Muslim community leaders issued a press release during Ramadan praising Inspector General of the Liberia National Police Patrick Sudue for “exceptional leadership in protecting lives and properties.”
Religious leaders recommended the government engage religious communities in proactive dialogue on social issues, rather than calling upon religious organizations as mediators only after problems develop. On a few occasions, the Inter-Religious Council of Liberia (IRCL) called for and facilitated dialogue between the government and the organizers of high-profile protests.
According to Muslim religious leaders, the government employed a disproportionate number of Christian chaplains relative to Muslim chaplains to serve in government institutions when compared with the religious demographics of the country. The government reportedly employed only two Muslim chaplains – one in the armed forces and one in the Supreme Court. By comparison, each ministry reportedly had a Christian chaplain, while the Senate had five and the House of Representatives had two. Christian chaplains frequently read Christian prayers before starting official business.
The government continued to subsidize private schools, most of which were affiliated with Christian and Muslim organizations. The government provided subsidies based on need, through an application process. Muslim leaders continued to say the subsidies disproportionately favored Christian schools.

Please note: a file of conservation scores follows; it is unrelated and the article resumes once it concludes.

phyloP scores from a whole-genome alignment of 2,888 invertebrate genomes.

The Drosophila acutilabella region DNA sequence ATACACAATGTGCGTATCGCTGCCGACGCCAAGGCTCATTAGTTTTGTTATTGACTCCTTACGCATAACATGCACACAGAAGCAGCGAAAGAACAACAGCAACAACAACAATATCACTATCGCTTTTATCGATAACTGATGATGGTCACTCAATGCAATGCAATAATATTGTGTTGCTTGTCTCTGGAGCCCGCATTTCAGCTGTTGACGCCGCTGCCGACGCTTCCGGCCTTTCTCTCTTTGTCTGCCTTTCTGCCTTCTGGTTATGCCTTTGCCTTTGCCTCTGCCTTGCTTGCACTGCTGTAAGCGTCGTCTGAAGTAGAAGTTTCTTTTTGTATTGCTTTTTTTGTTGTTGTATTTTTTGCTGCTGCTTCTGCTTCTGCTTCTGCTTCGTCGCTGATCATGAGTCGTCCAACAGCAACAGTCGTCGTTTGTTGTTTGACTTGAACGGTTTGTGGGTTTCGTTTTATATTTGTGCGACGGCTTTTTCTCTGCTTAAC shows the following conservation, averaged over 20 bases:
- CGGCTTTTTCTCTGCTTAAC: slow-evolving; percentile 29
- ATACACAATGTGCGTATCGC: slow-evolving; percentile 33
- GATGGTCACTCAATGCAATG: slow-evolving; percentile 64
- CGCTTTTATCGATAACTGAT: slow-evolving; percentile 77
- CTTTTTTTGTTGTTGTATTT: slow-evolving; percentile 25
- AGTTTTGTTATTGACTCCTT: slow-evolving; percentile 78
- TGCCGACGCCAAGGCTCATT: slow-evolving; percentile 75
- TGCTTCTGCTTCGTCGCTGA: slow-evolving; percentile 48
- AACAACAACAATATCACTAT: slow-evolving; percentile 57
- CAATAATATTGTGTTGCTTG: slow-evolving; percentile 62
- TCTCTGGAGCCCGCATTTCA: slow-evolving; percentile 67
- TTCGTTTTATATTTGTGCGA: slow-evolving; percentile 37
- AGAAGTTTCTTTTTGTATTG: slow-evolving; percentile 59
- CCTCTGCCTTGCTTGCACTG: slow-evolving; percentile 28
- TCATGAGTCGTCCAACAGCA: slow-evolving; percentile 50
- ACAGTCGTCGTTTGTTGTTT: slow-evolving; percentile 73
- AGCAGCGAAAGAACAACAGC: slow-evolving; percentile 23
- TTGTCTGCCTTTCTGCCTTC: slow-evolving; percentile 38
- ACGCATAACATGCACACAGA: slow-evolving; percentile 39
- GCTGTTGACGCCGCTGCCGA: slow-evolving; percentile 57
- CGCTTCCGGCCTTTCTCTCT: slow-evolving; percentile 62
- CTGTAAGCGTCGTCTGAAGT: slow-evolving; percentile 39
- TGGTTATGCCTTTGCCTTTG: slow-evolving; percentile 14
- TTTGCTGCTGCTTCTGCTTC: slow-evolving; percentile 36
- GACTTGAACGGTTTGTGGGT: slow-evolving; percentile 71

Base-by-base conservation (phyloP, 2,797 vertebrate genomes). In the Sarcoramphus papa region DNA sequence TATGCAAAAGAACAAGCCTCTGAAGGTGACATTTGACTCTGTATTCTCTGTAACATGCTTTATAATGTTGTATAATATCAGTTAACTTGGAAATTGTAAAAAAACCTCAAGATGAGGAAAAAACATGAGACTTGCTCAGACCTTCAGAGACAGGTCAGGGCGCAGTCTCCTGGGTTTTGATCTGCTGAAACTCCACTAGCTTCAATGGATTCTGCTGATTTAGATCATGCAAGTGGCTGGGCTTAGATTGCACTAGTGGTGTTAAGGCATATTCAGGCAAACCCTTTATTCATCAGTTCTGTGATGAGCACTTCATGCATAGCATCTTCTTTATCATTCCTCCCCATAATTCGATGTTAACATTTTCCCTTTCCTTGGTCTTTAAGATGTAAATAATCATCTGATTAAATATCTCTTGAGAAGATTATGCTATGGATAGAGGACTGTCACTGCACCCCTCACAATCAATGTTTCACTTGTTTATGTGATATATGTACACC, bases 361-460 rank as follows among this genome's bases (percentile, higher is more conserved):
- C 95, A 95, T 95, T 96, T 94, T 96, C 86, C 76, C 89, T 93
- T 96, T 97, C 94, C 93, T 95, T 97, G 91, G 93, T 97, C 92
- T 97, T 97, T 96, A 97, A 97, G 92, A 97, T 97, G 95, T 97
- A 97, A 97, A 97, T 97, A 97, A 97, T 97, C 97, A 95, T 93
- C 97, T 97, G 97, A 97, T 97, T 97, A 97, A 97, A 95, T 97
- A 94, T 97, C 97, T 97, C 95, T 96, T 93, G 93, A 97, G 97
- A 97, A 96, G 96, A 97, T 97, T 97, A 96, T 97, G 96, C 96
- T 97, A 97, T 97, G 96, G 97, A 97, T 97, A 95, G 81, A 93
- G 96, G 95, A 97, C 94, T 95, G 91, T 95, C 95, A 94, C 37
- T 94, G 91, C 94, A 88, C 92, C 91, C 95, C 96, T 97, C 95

In July the legislature passed a new law on domestic violence that did not contain a prohibition on female genital mutilation and cutting (FGM/C), although earlier versions of the law had contained such language. Some observers said the exclusion of FGM/C from the law was a capitulation to traditional secret societies, which combined religious and cultural practices and engaged in the practice as part of their indoctrination ceremonies. In June the Ministry of Internal Affairs and the National Traditional Council agreed to suspend Sande Society activities for one year to undertake a national inventory of locations where initiation rites, including FGM/C, are practiced. Human rights organizations said Sande activities continued across the country despite the announcement.
Human rights organizations called upon the government to intervene in and investigate cases of persons injured or killed due to accusations of witchcraft, exorcisms, and trials by ordeal.